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-- Movie review --

 

July 23, 2007

 

A darker tone for new Harry Potter movie

 

By Rachel Glogowski

The fifth movie of the Harry Potter series, Harry Potter and the Order of the Phoenix, is a great addition to the group, but is lacking in some respects.

The movie focuses on Harry Potter’s fifth year at Hogwarts after his enemy, Lord Voldemort, has gained power once again, but only revealed himself to his followers and Harry.

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Throughout the movie, Harry, played by Daniel Radcliffe as always, copes with the fact that few people, with the exception of some classmates and the headmaster Albus Dumbledore, believe his claims that the "Dark Lord” has returned.

It is because of these claims that the Ministry of Magic, a sort of “government” for the wizard community, sends Dolores Umbridge to oversee the school.

At first the pink-clad Umbridge, played in the film by Imelda Staunton, seems rather sweet and good-natured. But she manages to undermine Dumbledore’s authority and instate dozens of unreasonable rules and policies at Hogwarts, all while maintaining her sugary facade. As a viewer, you love to hate her.

Throughout the movie, recurring dreams of Voldemort and, more mysteriously, a dark hallway, haunt Harry.

In the dreams, he sees the torture of his friend’s father, Arthur Weasley, which leads Harry to believe that the hallway is in the Ministry of Magic headquarters.

During a later dream, Harry similarly sees his godfather Sirius in agony. When he and his friends rush to save Sirius, they come across a globe containing the prophesy of Harry’s and Voldemort’s fate: “Neither can live while the other survives.”

Inevitably comes a fight scene between good and evil, as expected, which ends in a way that may be surprising to those who haven’t read the book.

This movie contains the best special effects of the five in the series. It has magical scenes of the Hogwarts grounds, including some from the Forbidden Forest.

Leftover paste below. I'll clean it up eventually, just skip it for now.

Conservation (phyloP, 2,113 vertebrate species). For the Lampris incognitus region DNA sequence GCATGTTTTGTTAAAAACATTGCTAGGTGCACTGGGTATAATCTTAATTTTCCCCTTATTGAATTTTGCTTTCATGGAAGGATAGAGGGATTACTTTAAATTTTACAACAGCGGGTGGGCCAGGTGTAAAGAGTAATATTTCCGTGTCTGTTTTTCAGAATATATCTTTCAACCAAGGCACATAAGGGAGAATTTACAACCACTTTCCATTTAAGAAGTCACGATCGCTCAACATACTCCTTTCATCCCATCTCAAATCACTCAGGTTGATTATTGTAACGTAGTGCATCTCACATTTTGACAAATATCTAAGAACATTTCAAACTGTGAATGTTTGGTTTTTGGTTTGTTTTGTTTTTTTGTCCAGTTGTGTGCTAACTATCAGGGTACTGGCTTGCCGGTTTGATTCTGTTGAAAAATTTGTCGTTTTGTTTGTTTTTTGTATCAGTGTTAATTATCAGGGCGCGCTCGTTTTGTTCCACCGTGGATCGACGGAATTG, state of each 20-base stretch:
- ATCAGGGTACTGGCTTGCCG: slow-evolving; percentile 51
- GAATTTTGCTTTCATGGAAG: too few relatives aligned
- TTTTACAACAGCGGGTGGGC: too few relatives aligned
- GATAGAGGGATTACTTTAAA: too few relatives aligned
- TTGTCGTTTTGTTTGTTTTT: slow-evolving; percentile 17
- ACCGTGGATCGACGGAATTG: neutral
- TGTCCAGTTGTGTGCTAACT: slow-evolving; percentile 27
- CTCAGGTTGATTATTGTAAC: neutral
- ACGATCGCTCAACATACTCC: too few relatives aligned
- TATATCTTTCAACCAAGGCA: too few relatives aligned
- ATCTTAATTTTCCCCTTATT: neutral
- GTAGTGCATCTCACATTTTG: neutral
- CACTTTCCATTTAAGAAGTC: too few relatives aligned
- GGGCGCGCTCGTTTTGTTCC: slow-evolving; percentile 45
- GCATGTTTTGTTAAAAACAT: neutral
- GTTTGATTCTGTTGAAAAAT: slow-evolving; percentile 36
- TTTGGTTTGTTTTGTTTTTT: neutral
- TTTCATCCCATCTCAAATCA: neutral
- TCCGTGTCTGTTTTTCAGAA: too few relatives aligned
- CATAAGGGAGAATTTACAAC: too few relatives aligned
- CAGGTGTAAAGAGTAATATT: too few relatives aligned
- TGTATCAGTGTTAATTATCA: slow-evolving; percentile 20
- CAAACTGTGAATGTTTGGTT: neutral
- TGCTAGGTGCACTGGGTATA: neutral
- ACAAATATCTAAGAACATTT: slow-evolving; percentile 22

Harry is shown flying over England for the first time, a scene that contains spectacular views of what cities may look like from above. Also due to the special effects, the final conflict was truly an explosive ending to the story, with things crashing to the ground and spells being cast left and right.

The most disappointing aspect of the film was its plot, which didn’t feel like it had the true conflict-to-resolution development present in the other films.

Unlike the book, it just felt like a story about a bad new headmaster in pink with some stuff about dreams and prophecies thrown in. This was especially obvious in the ending of the movie, which should have been a paramount fight between the Hogwarts crew and Voldemort and his followers. Instead, the scene started randomly and was rushed, even though an important character dies in the end.

Overall, the dark tone of the film contrasts with the lighter moods of the previous movies.

In particular, the protagonist seems to have transitioned abruptly from the lovable little wizard he was into an angst-ridden teen.

I suppose that the teenage angst is meant to add some dimension to Harry’s character, and it does. But as a viewer of the Harry Potter movies from the start, I’m not sure I like the new dark portrayal of Harry, whose feelings of grief and frustration seem much more exaggerated than in the fifth book.

Either way, you’ll end up pulling for Harry to win in the end.

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